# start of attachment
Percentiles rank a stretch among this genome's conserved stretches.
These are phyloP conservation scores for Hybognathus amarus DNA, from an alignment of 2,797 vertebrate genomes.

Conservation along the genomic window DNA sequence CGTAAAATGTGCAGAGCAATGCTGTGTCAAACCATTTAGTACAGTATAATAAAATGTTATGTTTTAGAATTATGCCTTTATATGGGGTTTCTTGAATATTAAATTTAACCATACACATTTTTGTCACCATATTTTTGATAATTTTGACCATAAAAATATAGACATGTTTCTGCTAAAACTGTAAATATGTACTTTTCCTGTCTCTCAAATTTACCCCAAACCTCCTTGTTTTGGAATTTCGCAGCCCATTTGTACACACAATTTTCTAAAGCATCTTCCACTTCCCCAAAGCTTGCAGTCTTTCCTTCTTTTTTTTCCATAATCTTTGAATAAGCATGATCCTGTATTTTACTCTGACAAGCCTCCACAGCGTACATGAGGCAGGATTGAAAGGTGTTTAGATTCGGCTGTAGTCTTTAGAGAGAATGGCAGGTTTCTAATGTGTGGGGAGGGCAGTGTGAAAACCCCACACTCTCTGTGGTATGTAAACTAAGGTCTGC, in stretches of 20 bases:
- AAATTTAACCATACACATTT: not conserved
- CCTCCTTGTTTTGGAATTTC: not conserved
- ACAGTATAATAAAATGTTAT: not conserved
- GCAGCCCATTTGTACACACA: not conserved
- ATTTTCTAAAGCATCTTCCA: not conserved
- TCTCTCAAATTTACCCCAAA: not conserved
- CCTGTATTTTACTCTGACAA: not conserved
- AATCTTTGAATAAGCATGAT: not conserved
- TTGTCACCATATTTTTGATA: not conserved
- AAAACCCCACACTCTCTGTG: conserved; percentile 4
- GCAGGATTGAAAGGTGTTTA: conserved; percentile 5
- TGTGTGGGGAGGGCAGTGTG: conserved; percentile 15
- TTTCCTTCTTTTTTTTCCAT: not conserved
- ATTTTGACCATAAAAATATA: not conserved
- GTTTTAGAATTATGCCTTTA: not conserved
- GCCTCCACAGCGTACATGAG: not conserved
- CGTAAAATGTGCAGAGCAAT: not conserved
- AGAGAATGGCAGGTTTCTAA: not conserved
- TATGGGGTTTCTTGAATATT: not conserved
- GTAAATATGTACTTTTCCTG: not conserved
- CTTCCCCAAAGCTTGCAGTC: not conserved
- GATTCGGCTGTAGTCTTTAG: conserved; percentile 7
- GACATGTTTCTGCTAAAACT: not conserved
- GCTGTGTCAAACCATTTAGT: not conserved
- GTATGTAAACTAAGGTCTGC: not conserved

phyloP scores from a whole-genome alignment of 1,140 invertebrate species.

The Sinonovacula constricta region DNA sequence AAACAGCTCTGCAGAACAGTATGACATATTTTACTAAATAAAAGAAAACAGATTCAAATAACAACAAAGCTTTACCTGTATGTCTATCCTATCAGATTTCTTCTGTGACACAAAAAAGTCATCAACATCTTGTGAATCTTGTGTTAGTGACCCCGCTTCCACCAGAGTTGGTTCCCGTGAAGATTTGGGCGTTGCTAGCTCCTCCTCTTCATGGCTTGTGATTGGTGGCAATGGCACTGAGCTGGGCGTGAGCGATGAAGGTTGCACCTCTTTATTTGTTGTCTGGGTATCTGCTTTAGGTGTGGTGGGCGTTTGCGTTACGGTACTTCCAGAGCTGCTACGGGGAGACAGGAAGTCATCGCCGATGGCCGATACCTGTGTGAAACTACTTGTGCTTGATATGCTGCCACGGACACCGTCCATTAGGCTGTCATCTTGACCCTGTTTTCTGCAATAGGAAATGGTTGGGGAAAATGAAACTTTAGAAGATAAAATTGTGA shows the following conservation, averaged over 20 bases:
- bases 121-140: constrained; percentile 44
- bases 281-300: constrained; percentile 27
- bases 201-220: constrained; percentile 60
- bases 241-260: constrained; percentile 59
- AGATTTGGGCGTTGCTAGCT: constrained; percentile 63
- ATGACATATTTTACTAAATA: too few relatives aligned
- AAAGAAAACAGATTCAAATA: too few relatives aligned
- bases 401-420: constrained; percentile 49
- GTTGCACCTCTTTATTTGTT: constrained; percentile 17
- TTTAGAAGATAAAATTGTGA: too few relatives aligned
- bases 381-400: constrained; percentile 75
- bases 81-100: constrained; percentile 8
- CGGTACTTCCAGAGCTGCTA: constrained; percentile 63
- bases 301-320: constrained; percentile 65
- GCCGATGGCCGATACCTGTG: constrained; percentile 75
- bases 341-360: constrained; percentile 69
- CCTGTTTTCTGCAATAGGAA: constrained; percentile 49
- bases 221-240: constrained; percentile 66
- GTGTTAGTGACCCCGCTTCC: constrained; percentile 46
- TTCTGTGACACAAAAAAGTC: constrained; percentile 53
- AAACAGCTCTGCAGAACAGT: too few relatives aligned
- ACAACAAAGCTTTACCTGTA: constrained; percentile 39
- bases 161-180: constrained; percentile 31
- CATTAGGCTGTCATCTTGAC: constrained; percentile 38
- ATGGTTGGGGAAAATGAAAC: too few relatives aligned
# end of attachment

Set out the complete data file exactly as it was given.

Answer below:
Percentiles rank a stretch among this genome's conserved stretches.
These are phyloP conservation scores for Hybognathus amarus DNA, from an alignment of 2,797 vertebrate genomes.

Conservation along the genomic window DNA sequence CGTAAAATGTGCAGAGCAATGCTGTGTCAAACCATTTAGTACAGTATAATAAAATGTTATGTTTTAGAATTATGCCTTTATATGGGGTTTCTTGAATATTAAATTTAACCATACACATTTTTGTCACCATATTTTTGATAATTTTGACCATAAAAATATAGACATGTTTCTGCTAAAACTGTAAATATGTACTTTTCCTGTCTCTCAAATTTACCCCAAACCTCCTTGTTTTGGAATTTCGCAGCCCATTTGTACACACAATTTTCTAAAGCATCTTCCACTTCCCCAAAGCTTGCAGTCTTTCCTTCTTTTTTTTCCATAATCTTTGAATAAGCATGATCCTGTATTTTACTCTGACAAGCCTCCACAGCGTACATGAGGCAGGATTGAAAGGTGTTTAGATTCGGCTGTAGTCTTTAGAGAGAATGGCAGGTTTCTAATGTGTGGGGAGGGCAGTGTGAAAACCCCACACTCTCTGTGGTATGTAAACTAAGGTCTGC, in stretches of 20 bases:
- AAATTTAACCATACACATTT: not conserved
- CCTCCTTGTTTTGGAATTTC: not conserved
- ACAGTATAATAAAATGTTAT: not conserved
- GCAGCCCATTTGTACACACA: not conserved
- ATTTTCTAAAGCATCTTCCA: not conserved
- TCTCTCAAATTTACCCCAAA: not conserved
- CCTGTATTTTACTCTGACAA: not conserved
- AATCTTTGAATAAGCATGAT: not conserved
- TTGTCACCATATTTTTGATA: not conserved
- AAAACCCCACACTCTCTGTG: conserved; percentile 4
- GCAGGATTGAAAGGTGTTTA: conserved; percentile 5
- TGTGTGGGGAGGGCAGTGTG: conserved; percentile 15
- TTTCCTTCTTTTTTTTCCAT: not conserved
- ATTTTGACCATAAAAATATA: not conserved
- GTTTTAGAATTATGCCTTTA: not conserved
- GCCTCCACAGCGTACATGAG: not conserved
- CGTAAAATGTGCAGAGCAAT: not conserved
- AGAGAATGGCAGGTTTCTAA: not conserved
- TATGGGGTTTCTTGAATATT: not conserved
- GTAAATATGTACTTTTCCTG: not conserved
- CTTCCCCAAAGCTTGCAGTC: not conserved
- GATTCGGCTGTAGTCTTTAG: conserved; percentile 7
- GACATGTTTCTGCTAAAACT: not conserved
- GCTGTGTCAAACCATTTAGT: not conserved
- GTATGTAAACTAAGGTCTGC: not conserved

phyloP scores from a whole-genome alignment of 1,140 invertebrate species.

The Sinonovacula constricta region DNA sequence AAACAGCTCTGCAGAACAGTATGACATATTTTACTAAATAAAAGAAAACAGATTCAAATAACAACAAAGCTTTACCTGTATGTCTATCCTATCAGATTTCTTCTGTGACACAAAAAAGTCATCAACATCTTGTGAATCTTGTGTTAGTGACCCCGCTTCCACCAGAGTTGGTTCCCGTGAAGATTTGGGCGTTGCTAGCTCCTCCTCTTCATGGCTTGTGATTGGTGGCAATGGCACTGAGCTGGGCGTGAGCGATGAAGGTTGCACCTCTTTATTTGTTGTCTGGGTATCTGCTTTAGGTGTGGTGGGCGTTTGCGTTACGGTACTTCCAGAGCTGCTACGGGGAGACAGGAAGTCATCGCCGATGGCCGATACCTGTGTGAAACTACTTGTGCTTGATATGCTGCCACGGACACCGTCCATTAGGCTGTCATCTTGACCCTGTTTTCTGCAATAGGAAATGGTTGGGGAAAATGAAACTTTAGAAGATAAAATTGTGA shows the following conservation, averaged over 20 bases:
- bases 121-140: constrained; percentile 44
- bases 281-300: constrained; percentile 27
- bases 201-220: constrained; percentile 60
- bases 241-260: constrained; percentile 59
- AGATTTGGGCGTTGCTAGCT: constrained; percentile 63
- ATGACATATTTTACTAAATA: too few relatives aligned
- AAAGAAAACAGATTCAAATA: too few relatives aligned
- bases 401-420: constrained; percentile 49
- GTTGCACCTCTTTATTTGTT: constrained; percentile 17
- TTTAGAAGATAAAATTGTGA: too few relatives aligned
- bases 381-400: constrained; percentile 75
- bases 81-100: constrained; percentile 8
- CGGTACTTCCAGAGCTGCTA: constrained; percentile 63
- bases 301-320: constrained; percentile 65
- GCCGATGGCCGATACCTGTG: constrained; percentile 75
- bases 341-360: constrained; percentile 69
- CCTGTTTTCTGCAATAGGAA: constrained; percentile 49
- bases 221-240: constrained; percentile 66
- GTGTTAGTGACCCCGCTTCC: constrained; percentile 46
- TTCTGTGACACAAAAAAGTC: constrained; percentile 53
- AAACAGCTCTGCAGAACAGT: too few relatives aligned
- ACAACAAAGCTTTACCTGTA: constrained; percentile 39
- bases 161-180: constrained; percentile 31
- CATTAGGCTGTCATCTTGAC: constrained; percentile 38
- ATGGTTGGGGAAAATGAAAC: too few relatives aligned